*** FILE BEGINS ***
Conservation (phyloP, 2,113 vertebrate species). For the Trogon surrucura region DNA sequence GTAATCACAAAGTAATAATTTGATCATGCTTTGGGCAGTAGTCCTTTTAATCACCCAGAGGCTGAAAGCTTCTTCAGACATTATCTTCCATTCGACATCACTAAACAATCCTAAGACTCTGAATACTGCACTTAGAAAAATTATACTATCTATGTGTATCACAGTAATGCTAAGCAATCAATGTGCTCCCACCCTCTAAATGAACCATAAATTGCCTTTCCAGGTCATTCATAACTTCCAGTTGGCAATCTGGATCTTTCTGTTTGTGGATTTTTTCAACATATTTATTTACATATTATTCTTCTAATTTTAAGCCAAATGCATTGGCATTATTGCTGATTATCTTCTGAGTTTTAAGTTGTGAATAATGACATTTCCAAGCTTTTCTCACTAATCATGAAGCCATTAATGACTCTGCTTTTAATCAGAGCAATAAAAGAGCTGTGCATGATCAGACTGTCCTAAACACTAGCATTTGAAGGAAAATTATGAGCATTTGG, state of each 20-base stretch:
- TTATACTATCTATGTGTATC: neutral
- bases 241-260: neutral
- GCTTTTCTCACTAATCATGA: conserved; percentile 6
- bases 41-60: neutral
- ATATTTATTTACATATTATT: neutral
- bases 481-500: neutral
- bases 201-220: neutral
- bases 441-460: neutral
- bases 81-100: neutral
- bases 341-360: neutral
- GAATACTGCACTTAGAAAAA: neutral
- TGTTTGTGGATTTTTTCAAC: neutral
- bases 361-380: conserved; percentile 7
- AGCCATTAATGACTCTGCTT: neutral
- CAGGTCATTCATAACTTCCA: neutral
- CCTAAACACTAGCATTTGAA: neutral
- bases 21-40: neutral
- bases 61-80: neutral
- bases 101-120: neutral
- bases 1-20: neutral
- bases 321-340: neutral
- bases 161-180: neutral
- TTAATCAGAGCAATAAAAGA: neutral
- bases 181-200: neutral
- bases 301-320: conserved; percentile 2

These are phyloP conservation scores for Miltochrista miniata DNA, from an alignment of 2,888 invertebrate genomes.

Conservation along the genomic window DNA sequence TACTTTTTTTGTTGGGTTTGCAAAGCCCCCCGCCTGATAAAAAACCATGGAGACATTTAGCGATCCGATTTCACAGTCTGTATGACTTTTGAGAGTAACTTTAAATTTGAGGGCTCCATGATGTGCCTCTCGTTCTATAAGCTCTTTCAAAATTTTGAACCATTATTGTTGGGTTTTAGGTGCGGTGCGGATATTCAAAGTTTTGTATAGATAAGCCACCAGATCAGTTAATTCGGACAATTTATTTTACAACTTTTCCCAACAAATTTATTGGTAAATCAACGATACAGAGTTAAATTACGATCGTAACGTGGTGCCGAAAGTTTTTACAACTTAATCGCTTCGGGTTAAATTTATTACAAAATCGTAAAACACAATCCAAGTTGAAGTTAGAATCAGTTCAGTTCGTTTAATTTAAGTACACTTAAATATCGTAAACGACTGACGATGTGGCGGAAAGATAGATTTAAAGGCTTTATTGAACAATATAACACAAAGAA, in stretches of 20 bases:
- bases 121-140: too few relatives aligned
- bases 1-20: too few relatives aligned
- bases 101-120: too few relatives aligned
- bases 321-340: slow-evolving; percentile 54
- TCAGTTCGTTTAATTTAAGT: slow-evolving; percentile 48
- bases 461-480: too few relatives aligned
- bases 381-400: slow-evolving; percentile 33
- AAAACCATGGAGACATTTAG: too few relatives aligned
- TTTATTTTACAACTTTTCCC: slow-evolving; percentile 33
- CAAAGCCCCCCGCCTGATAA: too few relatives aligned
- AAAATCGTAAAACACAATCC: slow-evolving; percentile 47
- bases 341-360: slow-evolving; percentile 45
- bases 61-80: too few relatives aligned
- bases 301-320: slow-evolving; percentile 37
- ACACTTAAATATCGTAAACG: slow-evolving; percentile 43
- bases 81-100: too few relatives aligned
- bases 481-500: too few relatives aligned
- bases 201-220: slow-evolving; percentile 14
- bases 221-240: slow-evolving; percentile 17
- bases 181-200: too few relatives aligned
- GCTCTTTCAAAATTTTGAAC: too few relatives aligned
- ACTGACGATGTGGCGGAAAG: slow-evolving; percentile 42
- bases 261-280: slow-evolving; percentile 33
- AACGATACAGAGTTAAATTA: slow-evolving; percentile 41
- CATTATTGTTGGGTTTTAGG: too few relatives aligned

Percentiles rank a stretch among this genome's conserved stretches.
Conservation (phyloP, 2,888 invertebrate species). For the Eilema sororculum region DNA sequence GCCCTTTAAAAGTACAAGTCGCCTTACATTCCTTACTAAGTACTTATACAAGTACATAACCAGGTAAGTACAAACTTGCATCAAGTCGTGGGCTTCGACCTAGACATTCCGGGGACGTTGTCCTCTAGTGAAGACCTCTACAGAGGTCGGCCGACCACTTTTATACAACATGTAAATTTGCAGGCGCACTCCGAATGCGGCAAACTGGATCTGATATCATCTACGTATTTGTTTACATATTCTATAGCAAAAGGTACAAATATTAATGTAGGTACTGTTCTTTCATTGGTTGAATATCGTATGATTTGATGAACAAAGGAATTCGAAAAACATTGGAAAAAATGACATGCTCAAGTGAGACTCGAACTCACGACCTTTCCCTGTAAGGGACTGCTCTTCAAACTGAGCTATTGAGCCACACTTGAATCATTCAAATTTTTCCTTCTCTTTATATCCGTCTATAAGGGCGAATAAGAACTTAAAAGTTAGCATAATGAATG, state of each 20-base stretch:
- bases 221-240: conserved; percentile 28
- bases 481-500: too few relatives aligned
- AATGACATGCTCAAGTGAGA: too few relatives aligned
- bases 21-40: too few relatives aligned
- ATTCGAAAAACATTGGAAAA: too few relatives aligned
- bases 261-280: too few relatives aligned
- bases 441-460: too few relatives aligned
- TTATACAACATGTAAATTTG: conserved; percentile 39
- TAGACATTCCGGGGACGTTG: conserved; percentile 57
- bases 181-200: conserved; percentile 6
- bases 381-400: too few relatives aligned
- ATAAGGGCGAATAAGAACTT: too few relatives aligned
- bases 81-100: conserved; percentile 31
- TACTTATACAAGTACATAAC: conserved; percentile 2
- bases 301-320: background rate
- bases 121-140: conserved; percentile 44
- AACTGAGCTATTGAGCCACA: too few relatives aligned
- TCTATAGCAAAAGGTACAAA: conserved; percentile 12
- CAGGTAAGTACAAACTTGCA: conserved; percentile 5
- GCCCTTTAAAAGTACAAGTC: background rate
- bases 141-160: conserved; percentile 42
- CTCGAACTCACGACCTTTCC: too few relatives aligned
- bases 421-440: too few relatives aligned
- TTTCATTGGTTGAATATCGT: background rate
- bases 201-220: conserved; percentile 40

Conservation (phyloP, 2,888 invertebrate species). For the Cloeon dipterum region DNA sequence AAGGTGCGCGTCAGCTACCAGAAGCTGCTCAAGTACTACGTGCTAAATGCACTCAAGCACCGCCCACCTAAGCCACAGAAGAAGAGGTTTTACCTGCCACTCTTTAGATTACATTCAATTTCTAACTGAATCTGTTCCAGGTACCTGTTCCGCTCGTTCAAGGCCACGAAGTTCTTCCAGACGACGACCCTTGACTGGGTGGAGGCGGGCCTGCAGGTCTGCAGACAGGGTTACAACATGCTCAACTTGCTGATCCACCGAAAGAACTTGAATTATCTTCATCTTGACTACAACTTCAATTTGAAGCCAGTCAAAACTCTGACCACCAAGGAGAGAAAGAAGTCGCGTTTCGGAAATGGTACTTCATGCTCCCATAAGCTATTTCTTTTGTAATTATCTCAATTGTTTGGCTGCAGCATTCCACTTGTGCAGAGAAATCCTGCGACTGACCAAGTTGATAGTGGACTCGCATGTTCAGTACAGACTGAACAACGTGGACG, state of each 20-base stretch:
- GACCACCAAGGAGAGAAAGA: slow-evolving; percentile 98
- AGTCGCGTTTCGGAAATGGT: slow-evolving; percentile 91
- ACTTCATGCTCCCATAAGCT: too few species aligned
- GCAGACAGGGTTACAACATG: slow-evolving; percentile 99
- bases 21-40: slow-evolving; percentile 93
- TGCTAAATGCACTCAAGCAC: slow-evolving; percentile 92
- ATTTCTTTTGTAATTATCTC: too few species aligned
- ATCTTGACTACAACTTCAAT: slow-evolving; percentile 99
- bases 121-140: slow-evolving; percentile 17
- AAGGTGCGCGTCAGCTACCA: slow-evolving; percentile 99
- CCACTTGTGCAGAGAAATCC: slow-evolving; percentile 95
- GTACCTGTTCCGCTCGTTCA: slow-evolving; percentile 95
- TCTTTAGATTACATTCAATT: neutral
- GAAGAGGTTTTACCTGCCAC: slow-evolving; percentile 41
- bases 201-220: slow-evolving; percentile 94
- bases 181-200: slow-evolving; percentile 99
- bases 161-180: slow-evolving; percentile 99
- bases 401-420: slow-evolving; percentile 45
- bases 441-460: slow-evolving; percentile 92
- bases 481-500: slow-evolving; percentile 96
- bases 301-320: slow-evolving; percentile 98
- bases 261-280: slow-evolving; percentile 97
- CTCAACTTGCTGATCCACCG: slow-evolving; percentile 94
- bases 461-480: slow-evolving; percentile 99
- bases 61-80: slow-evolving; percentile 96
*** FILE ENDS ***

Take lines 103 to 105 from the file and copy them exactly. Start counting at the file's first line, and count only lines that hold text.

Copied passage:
- bases 261-280: slow-evolving; percentile 97
- CTCAACTTGCTGATCCACCG: slow-evolving; percentile 94
- bases 461-480: slow-evolving; percentile 99